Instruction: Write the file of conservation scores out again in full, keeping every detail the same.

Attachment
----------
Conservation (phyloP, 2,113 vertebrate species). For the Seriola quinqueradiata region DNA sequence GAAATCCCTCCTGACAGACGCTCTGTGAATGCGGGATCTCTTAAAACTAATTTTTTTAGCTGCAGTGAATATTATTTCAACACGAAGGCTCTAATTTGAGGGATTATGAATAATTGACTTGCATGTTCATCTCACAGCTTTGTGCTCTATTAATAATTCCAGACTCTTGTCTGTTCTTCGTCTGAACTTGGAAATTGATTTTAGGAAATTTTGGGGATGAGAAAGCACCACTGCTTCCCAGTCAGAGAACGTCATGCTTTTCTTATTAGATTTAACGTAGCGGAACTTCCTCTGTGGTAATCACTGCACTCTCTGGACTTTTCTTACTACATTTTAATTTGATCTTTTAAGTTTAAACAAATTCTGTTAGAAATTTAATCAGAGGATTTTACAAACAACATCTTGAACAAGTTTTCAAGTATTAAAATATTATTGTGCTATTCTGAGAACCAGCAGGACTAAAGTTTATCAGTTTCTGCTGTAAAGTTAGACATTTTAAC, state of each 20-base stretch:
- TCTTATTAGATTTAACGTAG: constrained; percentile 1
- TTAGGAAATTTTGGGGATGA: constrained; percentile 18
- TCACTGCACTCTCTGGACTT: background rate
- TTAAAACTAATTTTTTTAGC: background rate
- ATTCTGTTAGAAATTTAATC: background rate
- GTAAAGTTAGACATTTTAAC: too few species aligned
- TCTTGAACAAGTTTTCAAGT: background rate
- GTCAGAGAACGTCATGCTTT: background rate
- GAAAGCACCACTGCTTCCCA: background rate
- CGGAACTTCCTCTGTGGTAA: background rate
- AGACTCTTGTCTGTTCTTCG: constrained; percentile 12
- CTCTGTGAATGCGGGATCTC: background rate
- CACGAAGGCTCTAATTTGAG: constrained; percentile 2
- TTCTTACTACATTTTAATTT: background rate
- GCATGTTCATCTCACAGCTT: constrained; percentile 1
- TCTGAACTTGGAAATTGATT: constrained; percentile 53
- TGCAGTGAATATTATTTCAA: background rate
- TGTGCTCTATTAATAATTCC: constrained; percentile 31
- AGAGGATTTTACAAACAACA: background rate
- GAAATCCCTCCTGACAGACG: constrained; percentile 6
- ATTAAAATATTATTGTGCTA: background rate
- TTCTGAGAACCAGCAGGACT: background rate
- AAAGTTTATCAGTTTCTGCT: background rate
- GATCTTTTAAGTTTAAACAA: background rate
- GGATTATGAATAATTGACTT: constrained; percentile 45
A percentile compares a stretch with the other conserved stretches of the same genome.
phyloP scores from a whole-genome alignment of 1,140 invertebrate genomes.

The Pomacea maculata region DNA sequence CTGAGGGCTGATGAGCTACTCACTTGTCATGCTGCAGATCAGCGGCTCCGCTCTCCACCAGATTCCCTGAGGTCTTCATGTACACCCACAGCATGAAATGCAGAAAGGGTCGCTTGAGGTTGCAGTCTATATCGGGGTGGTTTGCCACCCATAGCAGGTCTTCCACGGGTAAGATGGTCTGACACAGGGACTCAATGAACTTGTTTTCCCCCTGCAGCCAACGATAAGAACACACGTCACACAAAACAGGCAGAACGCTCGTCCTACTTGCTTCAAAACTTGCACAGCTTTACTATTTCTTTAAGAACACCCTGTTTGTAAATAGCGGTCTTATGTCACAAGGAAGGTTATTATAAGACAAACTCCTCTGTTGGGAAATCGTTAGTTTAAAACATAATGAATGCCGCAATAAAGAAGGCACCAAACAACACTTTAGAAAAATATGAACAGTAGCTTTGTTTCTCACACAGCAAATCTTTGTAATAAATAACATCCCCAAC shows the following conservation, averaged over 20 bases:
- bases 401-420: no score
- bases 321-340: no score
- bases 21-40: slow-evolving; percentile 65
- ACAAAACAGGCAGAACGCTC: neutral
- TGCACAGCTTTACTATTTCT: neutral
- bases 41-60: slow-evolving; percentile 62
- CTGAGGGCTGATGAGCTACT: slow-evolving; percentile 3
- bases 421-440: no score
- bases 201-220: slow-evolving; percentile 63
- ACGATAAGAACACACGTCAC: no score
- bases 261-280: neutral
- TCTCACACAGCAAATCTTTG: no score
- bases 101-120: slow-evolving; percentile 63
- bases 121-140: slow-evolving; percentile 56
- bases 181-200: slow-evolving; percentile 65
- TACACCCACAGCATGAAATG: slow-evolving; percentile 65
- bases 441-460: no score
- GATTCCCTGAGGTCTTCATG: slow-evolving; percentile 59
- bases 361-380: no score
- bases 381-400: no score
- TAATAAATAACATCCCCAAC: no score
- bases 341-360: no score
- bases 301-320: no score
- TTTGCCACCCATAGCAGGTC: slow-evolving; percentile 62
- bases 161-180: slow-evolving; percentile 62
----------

Conservation (phyloP, 2,113 vertebrate species). For the Seriola quinqueradiata region DNA sequence GAAATCCCTCCTGACAGACGCTCTGTGAATGCGGGATCTCTTAAAACTAATTTTTTTAGCTGCAGTGAATATTATTTCAACACGAAGGCTCTAATTTGAGGGATTATGAATAATTGACTTGCATGTTCATCTCACAGCTTTGTGCTCTATTAATAATTCCAGACTCTTGTCTGTTCTTCGTCTGAACTTGGAAATTGATTTTAGGAAATTTTGGGGATGAGAAAGCACCACTGCTTCCCAGTCAGAGAACGTCATGCTTTTCTTATTAGATTTAACGTAGCGGAACTTCCTCTGTGGTAATCACTGCACTCTCTGGACTTTTCTTACTACATTTTAATTTGATCTTTTAAGTTTAAACAAATTCTGTTAGAAATTTAATCAGAGGATTTTACAAACAACATCTTGAACAAGTTTTCAAGTATTAAAATATTATTGTGCTATTCTGAGAACCAGCAGGACTAAAGTTTATCAGTTTCTGCTGTAAAGTTAGACATTTTAAC, state of each 20-base stretch:
- TCTTATTAGATTTAACGTAG: constrained; percentile 1
- TTAGGAAATTTTGGGGATGA: constrained; percentile 18
- TCACTGCACTCTCTGGACTT: background rate
- TTAAAACTAATTTTTTTAGC: background rate
- ATTCTGTTAGAAATTTAATC: background rate
- GTAAAGTTAGACATTTTAAC: too few species aligned
- TCTTGAACAAGTTTTCAAGT: background rate
- GTCAGAGAACGTCATGCTTT: background rate
- GAAAGCACCACTGCTTCCCA: background rate
- CGGAACTTCCTCTGTGGTAA: background rate
- AGACTCTTGTCTGTTCTTCG: constrained; percentile 12
- CTCTGTGAATGCGGGATCTC: background rate
- CACGAAGGCTCTAATTTGAG: constrained; percentile 2
- TTCTTACTACATTTTAATTT: background rate
- GCATGTTCATCTCACAGCTT: constrained; percentile 1
- TCTGAACTTGGAAATTGATT: constrained; percentile 53
- TGCAGTGAATATTATTTCAA: background rate
- TGTGCTCTATTAATAATTCC: constrained; percentile 31
- AGAGGATTTTACAAACAACA: background rate
- GAAATCCCTCCTGACAGACG: constrained; percentile 6
- ATTAAAATATTATTGTGCTA: background rate
- TTCTGAGAACCAGCAGGACT: background rate
- AAAGTTTATCAGTTTCTGCT: background rate
- GATCTTTTAAGTTTAAACAA: background rate
- GGATTATGAATAATTGACTT: constrained; percentile 45
A percentile compares a stretch with the other conserved stretches of the same genome.
phyloP scores from a whole-genome alignment of 1,140 invertebrate genomes.

The Pomacea maculata region DNA sequence CTGAGGGCTGATGAGCTACTCACTTGTCATGCTGCAGATCAGCGGCTCCGCTCTCCACCAGATTCCCTGAGGTCTTCATGTACACCCACAGCATGAAATGCAGAAAGGGTCGCTTGAGGTTGCAGTCTATATCGGGGTGGTTTGCCACCCATAGCAGGTCTTCCACGGGTAAGATGGTCTGACACAGGGACTCAATGAACTTGTTTTCCCCCTGCAGCCAACGATAAGAACACACGTCACACAAAACAGGCAGAACGCTCGTCCTACTTGCTTCAAAACTTGCACAGCTTTACTATTTCTTTAAGAACACCCTGTTTGTAAATAGCGGTCTTATGTCACAAGGAAGGTTATTATAAGACAAACTCCTCTGTTGGGAAATCGTTAGTTTAAAACATAATGAATGCCGCAATAAAGAAGGCACCAAACAACACTTTAGAAAAATATGAACAGTAGCTTTGTTTCTCACACAGCAAATCTTTGTAATAAATAACATCCCCAAC shows the following conservation, averaged over 20 bases:
- bases 401-420: no score
- bases 321-340: no score
- bases 21-40: slow-evolving; percentile 65
- ACAAAACAGGCAGAACGCTC: neutral
- TGCACAGCTTTACTATTTCT: neutral
- bases 41-60: slow-evolving; percentile 62
- CTGAGGGCTGATGAGCTACT: slow-evolving; percentile 3
- bases 421-440: no score
- bases 201-220: slow-evolving; percentile 63
- ACGATAAGAACACACGTCAC: no score
- bases 261-280: neutral
- TCTCACACAGCAAATCTTTG: no score
- bases 101-120: slow-evolving; percentile 63
- bases 121-140: slow-evolving; percentile 56
- bases 181-200: slow-evolving; percentile 65
- TACACCCACAGCATGAAATG: slow-evolving; percentile 65
- bases 441-460: no score
- GATTCCCTGAGGTCTTCATG: slow-evolving; percentile 59
- bases 361-380: no score
- bases 381-400: no score
- TAATAAATAACATCCCCAAC: no score
- bases 341-360: no score
- bases 301-320: no score
- TTTGCCACCCATAGCAGGTC: slow-evolving; percentile 62
- bases 161-180: slow-evolving; percentile 62